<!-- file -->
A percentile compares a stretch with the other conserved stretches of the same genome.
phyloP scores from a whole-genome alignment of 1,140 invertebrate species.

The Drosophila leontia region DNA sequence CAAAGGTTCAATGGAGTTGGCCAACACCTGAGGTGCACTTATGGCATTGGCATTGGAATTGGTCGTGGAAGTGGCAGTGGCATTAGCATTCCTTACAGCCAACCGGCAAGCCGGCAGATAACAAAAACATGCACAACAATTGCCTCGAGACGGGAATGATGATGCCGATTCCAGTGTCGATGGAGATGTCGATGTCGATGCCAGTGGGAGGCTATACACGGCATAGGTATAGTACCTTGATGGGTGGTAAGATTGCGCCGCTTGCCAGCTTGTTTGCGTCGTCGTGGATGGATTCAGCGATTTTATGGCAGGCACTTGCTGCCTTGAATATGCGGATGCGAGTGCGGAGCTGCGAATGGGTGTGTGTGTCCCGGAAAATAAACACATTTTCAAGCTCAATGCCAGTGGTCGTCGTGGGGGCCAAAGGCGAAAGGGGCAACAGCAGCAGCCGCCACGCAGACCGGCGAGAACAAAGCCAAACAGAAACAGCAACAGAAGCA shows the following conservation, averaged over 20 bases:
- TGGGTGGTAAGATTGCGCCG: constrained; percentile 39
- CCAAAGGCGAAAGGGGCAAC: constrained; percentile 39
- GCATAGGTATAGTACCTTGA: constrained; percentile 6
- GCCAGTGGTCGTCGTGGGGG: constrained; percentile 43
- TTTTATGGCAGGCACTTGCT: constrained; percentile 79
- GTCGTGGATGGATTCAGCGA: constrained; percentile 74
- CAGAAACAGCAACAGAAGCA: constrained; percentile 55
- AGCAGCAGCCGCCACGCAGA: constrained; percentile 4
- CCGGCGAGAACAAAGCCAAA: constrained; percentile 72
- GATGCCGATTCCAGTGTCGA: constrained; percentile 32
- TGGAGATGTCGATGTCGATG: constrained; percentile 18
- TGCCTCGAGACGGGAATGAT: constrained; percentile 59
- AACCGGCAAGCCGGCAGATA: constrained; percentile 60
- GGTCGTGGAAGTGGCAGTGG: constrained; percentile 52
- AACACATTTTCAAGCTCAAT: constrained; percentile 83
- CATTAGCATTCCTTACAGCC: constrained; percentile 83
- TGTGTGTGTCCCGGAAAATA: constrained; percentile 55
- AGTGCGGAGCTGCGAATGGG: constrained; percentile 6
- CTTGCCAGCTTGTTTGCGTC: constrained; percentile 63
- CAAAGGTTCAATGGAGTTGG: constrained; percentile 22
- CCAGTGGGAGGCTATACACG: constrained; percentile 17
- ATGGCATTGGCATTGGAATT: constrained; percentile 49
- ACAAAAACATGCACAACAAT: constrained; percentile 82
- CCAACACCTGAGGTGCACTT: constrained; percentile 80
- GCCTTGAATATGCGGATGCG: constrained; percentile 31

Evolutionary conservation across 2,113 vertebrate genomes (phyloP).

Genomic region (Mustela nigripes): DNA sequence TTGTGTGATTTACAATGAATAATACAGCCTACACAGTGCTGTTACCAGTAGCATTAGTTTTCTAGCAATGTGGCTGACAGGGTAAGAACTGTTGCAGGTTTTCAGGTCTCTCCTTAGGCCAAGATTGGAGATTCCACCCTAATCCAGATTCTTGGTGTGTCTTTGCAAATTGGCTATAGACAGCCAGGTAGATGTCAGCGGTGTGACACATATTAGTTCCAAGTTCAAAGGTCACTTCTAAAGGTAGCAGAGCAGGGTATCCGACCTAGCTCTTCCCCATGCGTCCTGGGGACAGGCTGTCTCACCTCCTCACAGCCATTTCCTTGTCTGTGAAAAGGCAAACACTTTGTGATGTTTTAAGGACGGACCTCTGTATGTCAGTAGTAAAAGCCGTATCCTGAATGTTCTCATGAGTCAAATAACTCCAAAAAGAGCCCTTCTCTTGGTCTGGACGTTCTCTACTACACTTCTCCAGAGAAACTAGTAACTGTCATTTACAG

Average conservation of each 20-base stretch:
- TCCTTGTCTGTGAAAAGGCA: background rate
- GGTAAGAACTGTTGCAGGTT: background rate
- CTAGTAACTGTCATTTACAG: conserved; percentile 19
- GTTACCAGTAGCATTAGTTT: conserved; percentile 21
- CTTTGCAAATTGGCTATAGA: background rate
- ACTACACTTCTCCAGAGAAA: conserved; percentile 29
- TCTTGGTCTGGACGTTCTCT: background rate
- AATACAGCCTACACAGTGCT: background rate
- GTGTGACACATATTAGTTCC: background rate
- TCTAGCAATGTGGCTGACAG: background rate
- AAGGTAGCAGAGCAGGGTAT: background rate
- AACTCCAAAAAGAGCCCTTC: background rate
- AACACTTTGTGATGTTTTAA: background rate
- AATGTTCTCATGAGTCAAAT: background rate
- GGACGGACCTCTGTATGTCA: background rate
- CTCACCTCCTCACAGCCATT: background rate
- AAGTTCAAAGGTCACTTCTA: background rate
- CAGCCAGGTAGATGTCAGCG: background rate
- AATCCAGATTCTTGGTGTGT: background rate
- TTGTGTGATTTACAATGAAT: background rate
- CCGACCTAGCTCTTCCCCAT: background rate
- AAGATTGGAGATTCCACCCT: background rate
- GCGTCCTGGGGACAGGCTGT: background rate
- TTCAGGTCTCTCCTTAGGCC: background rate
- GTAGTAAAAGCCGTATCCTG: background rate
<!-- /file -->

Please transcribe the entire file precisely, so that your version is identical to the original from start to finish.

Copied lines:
A percentile compares a stretch with the other conserved stretches of the same genome.
phyloP scores from a whole-genome alignment of 1,140 invertebrate species.

The Drosophila leontia region DNA sequence CAAAGGTTCAATGGAGTTGGCCAACACCTGAGGTGCACTTATGGCATTGGCATTGGAATTGGTCGTGGAAGTGGCAGTGGCATTAGCATTCCTTACAGCCAACCGGCAAGCCGGCAGATAACAAAAACATGCACAACAATTGCCTCGAGACGGGAATGATGATGCCGATTCCAGTGTCGATGGAGATGTCGATGTCGATGCCAGTGGGAGGCTATACACGGCATAGGTATAGTACCTTGATGGGTGGTAAGATTGCGCCGCTTGCCAGCTTGTTTGCGTCGTCGTGGATGGATTCAGCGATTTTATGGCAGGCACTTGCTGCCTTGAATATGCGGATGCGAGTGCGGAGCTGCGAATGGGTGTGTGTGTCCCGGAAAATAAACACATTTTCAAGCTCAATGCCAGTGGTCGTCGTGGGGGCCAAAGGCGAAAGGGGCAACAGCAGCAGCCGCCACGCAGACCGGCGAGAACAAAGCCAAACAGAAACAGCAACAGAAGCA shows the following conservation, averaged over 20 bases:
- TGGGTGGTAAGATTGCGCCG: constrained; percentile 39
- CCAAAGGCGAAAGGGGCAAC: constrained; percentile 39
- GCATAGGTATAGTACCTTGA: constrained; percentile 6
- GCCAGTGGTCGTCGTGGGGG: constrained; percentile 43
- TTTTATGGCAGGCACTTGCT: constrained; percentile 79
- GTCGTGGATGGATTCAGCGA: constrained; percentile 74
- CAGAAACAGCAACAGAAGCA: constrained; percentile 55
- AGCAGCAGCCGCCACGCAGA: constrained; percentile 4
- CCGGCGAGAACAAAGCCAAA: constrained; percentile 72
- GATGCCGATTCCAGTGTCGA: constrained; percentile 32
- TGGAGATGTCGATGTCGATG: constrained; percentile 18
- TGCCTCGAGACGGGAATGAT: constrained; percentile 59
- AACCGGCAAGCCGGCAGATA: constrained; percentile 60
- GGTCGTGGAAGTGGCAGTGG: constrained; percentile 52
- AACACATTTTCAAGCTCAAT: constrained; percentile 83
- CATTAGCATTCCTTACAGCC: constrained; percentile 83
- TGTGTGTGTCCCGGAAAATA: constrained; percentile 55
- AGTGCGGAGCTGCGAATGGG: constrained; percentile 6
- CTTGCCAGCTTGTTTGCGTC: constrained; percentile 63
- CAAAGGTTCAATGGAGTTGG: constrained; percentile 22
- CCAGTGGGAGGCTATACACG: constrained; percentile 17
- ATGGCATTGGCATTGGAATT: constrained; percentile 49
- ACAAAAACATGCACAACAAT: constrained; percentile 82
- CCAACACCTGAGGTGCACTT: constrained; percentile 80
- GCCTTGAATATGCGGATGCG: constrained; percentile 31

Evolutionary conservation across 2,113 vertebrate genomes (phyloP).

Genomic region (Mustela nigripes): DNA sequence TTGTGTGATTTACAATGAATAATACAGCCTACACAGTGCTGTTACCAGTAGCATTAGTTTTCTAGCAATGTGGCTGACAGGGTAAGAACTGTTGCAGGTTTTCAGGTCTCTCCTTAGGCCAAGATTGGAGATTCCACCCTAATCCAGATTCTTGGTGTGTCTTTGCAAATTGGCTATAGACAGCCAGGTAGATGTCAGCGGTGTGACACATATTAGTTCCAAGTTCAAAGGTCACTTCTAAAGGTAGCAGAGCAGGGTATCCGACCTAGCTCTTCCCCATGCGTCCTGGGGACAGGCTGTCTCACCTCCTCACAGCCATTTCCTTGTCTGTGAAAAGGCAAACACTTTGTGATGTTTTAAGGACGGACCTCTGTATGTCAGTAGTAAAAGCCGTATCCTGAATGTTCTCATGAGTCAAATAACTCCAAAAAGAGCCCTTCTCTTGGTCTGGACGTTCTCTACTACACTTCTCCAGAGAAACTAGTAACTGTCATTTACAG

Average conservation of each 20-base stretch:
- TCCTTGTCTGTGAAAAGGCA: background rate
- GGTAAGAACTGTTGCAGGTT: background rate
- CTAGTAACTGTCATTTACAG: conserved; percentile 19
- GTTACCAGTAGCATTAGTTT: conserved; percentile 21
- CTTTGCAAATTGGCTATAGA: background rate
- ACTACACTTCTCCAGAGAAA: conserved; percentile 29
- TCTTGGTCTGGACGTTCTCT: background rate
- AATACAGCCTACACAGTGCT: background rate
- GTGTGACACATATTAGTTCC: background rate
- TCTAGCAATGTGGCTGACAG: background rate
- AAGGTAGCAGAGCAGGGTAT: background rate
- AACTCCAAAAAGAGCCCTTC: background rate
- AACACTTTGTGATGTTTTAA: background rate
- AATGTTCTCATGAGTCAAAT: background rate
- GGACGGACCTCTGTATGTCA: background rate
- CTCACCTCCTCACAGCCATT: background rate
- AAGTTCAAAGGTCACTTCTA: background rate
- CAGCCAGGTAGATGTCAGCG: background rate
- AATCCAGATTCTTGGTGTGT: background rate
- TTGTGTGATTTACAATGAAT: background rate
- CCGACCTAGCTCTTCCCCAT: background rate
- AAGATTGGAGATTCCACCCT: background rate
- GCGTCCTGGGGACAGGCTGT: background rate
- TTCAGGTCTCTCCTTAGGCC: background rate
- GTAGTAAAAGCCGTATCCTG: background rate